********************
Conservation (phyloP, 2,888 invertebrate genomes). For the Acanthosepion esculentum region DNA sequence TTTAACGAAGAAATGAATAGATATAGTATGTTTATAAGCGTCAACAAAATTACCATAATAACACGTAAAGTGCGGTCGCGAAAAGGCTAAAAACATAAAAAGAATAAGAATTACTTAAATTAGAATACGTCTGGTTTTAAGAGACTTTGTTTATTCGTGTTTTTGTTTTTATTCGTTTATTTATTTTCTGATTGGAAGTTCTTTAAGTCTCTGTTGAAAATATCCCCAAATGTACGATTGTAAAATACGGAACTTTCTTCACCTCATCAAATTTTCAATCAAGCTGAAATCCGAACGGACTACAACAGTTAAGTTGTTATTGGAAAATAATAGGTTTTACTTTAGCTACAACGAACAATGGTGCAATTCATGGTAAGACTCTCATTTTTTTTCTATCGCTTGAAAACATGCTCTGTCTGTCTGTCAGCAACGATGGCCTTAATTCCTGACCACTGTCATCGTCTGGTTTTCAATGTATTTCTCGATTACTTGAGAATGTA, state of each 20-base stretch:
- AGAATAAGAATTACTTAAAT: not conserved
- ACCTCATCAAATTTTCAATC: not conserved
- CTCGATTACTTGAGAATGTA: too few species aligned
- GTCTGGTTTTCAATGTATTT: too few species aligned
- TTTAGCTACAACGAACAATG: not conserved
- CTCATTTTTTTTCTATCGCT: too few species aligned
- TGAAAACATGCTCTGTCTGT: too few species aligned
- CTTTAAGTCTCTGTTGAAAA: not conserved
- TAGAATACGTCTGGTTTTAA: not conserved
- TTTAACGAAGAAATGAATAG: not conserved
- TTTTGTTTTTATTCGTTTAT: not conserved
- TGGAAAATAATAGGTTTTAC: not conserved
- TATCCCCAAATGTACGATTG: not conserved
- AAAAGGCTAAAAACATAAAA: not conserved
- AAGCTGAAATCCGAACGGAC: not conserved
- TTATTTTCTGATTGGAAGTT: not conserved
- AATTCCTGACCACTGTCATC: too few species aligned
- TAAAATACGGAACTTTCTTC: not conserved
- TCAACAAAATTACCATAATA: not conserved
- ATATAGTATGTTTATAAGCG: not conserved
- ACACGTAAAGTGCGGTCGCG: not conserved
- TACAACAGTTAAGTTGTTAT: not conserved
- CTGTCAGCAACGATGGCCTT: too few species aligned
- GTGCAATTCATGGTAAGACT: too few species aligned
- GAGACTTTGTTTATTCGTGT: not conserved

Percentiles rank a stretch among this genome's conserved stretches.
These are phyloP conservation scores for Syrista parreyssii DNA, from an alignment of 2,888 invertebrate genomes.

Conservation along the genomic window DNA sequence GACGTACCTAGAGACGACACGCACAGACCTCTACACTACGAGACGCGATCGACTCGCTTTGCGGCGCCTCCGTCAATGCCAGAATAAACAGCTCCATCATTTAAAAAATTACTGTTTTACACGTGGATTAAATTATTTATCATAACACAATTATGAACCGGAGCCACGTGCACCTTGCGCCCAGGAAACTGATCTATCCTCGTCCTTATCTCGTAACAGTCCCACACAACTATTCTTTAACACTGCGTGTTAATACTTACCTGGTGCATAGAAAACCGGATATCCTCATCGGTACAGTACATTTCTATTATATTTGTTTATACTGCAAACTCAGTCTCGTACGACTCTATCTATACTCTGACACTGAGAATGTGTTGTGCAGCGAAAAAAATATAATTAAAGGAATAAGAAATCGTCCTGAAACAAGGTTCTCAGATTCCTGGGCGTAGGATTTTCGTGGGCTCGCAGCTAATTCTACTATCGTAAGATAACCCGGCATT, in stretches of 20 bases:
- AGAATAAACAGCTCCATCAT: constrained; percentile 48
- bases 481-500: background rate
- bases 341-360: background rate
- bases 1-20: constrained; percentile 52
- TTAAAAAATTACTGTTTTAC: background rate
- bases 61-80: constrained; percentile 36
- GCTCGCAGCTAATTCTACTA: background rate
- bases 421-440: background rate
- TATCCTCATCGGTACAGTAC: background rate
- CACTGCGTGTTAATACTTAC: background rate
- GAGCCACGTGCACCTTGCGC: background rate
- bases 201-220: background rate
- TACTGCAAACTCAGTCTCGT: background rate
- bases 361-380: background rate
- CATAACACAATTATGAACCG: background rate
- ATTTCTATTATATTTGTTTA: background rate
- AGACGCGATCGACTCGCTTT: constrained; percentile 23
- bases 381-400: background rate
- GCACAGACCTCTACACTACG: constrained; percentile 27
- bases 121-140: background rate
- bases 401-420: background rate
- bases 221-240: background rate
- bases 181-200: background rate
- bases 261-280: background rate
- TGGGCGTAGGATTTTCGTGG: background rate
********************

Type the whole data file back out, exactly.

Conservation (phyloP, 2,888 invertebrate genomes). For the Acanthosepion esculentum region DNA sequence TTTAACGAAGAAATGAATAGATATAGTATGTTTATAAGCGTCAACAAAATTACCATAATAACACGTAAAGTGCGGTCGCGAAAAGGCTAAAAACATAAAAAGAATAAGAATTACTTAAATTAGAATACGTCTGGTTTTAAGAGACTTTGTTTATTCGTGTTTTTGTTTTTATTCGTTTATTTATTTTCTGATTGGAAGTTCTTTAAGTCTCTGTTGAAAATATCCCCAAATGTACGATTGTAAAATACGGAACTTTCTTCACCTCATCAAATTTTCAATCAAGCTGAAATCCGAACGGACTACAACAGTTAAGTTGTTATTGGAAAATAATAGGTTTTACTTTAGCTACAACGAACAATGGTGCAATTCATGGTAAGACTCTCATTTTTTTTCTATCGCTTGAAAACATGCTCTGTCTGTCTGTCAGCAACGATGGCCTTAATTCCTGACCACTGTCATCGTCTGGTTTTCAATGTATTTCTCGATTACTTGAGAATGTA, state of each 20-base stretch:
- AGAATAAGAATTACTTAAAT: not conserved
- ACCTCATCAAATTTTCAATC: not conserved
- CTCGATTACTTGAGAATGTA: too few species aligned
- GTCTGGTTTTCAATGTATTT: too few species aligned
- TTTAGCTACAACGAACAATG: not conserved
- CTCATTTTTTTTCTATCGCT: too few species aligned
- TGAAAACATGCTCTGTCTGT: too few species aligned
- CTTTAAGTCTCTGTTGAAAA: not conserved
- TAGAATACGTCTGGTTTTAA: not conserved
- TTTAACGAAGAAATGAATAG: not conserved
- TTTTGTTTTTATTCGTTTAT: not conserved
- TGGAAAATAATAGGTTTTAC: not conserved
- TATCCCCAAATGTACGATTG: not conserved
- AAAAGGCTAAAAACATAAAA: not conserved
- AAGCTGAAATCCGAACGGAC: not conserved
- TTATTTTCTGATTGGAAGTT: not conserved
- AATTCCTGACCACTGTCATC: too few species aligned
- TAAAATACGGAACTTTCTTC: not conserved
- TCAACAAAATTACCATAATA: not conserved
- ATATAGTATGTTTATAAGCG: not conserved
- ACACGTAAAGTGCGGTCGCG: not conserved
- TACAACAGTTAAGTTGTTAT: not conserved
- CTGTCAGCAACGATGGCCTT: too few species aligned
- GTGCAATTCATGGTAAGACT: too few species aligned
- GAGACTTTGTTTATTCGTGT: not conserved

Percentiles rank a stretch among this genome's conserved stretches.
These are phyloP conservation scores for Syrista parreyssii DNA, from an alignment of 2,888 invertebrate genomes.

Conservation along the genomic window DNA sequence GACGTACCTAGAGACGACACGCACAGACCTCTACACTACGAGACGCGATCGACTCGCTTTGCGGCGCCTCCGTCAATGCCAGAATAAACAGCTCCATCATTTAAAAAATTACTGTTTTACACGTGGATTAAATTATTTATCATAACACAATTATGAACCGGAGCCACGTGCACCTTGCGCCCAGGAAACTGATCTATCCTCGTCCTTATCTCGTAACAGTCCCACACAACTATTCTTTAACACTGCGTGTTAATACTTACCTGGTGCATAGAAAACCGGATATCCTCATCGGTACAGTACATTTCTATTATATTTGTTTATACTGCAAACTCAGTCTCGTACGACTCTATCTATACTCTGACACTGAGAATGTGTTGTGCAGCGAAAAAAATATAATTAAAGGAATAAGAAATCGTCCTGAAACAAGGTTCTCAGATTCCTGGGCGTAGGATTTTCGTGGGCTCGCAGCTAATTCTACTATCGTAAGATAACCCGGCATT, in stretches of 20 bases:
- AGAATAAACAGCTCCATCAT: constrained; percentile 48
- bases 481-500: background rate
- bases 341-360: background rate
- bases 1-20: constrained; percentile 52
- TTAAAAAATTACTGTTTTAC: background rate
- bases 61-80: constrained; percentile 36
- GCTCGCAGCTAATTCTACTA: background rate
- bases 421-440: background rate
- TATCCTCATCGGTACAGTAC: background rate
- CACTGCGTGTTAATACTTAC: background rate
- GAGCCACGTGCACCTTGCGC: background rate
- bases 201-220: background rate
- TACTGCAAACTCAGTCTCGT: background rate
- bases 361-380: background rate
- CATAACACAATTATGAACCG: background rate
- ATTTCTATTATATTTGTTTA: background rate
- AGACGCGATCGACTCGCTTT: constrained; percentile 23
- bases 381-400: background rate
- GCACAGACCTCTACACTACG: constrained; percentile 27
- bases 121-140: background rate
- bases 401-420: background rate
- bases 221-240: background rate
- bases 181-200: background rate
- bases 261-280: background rate
- TGGGCGTAGGATTTTCGTGG: background rate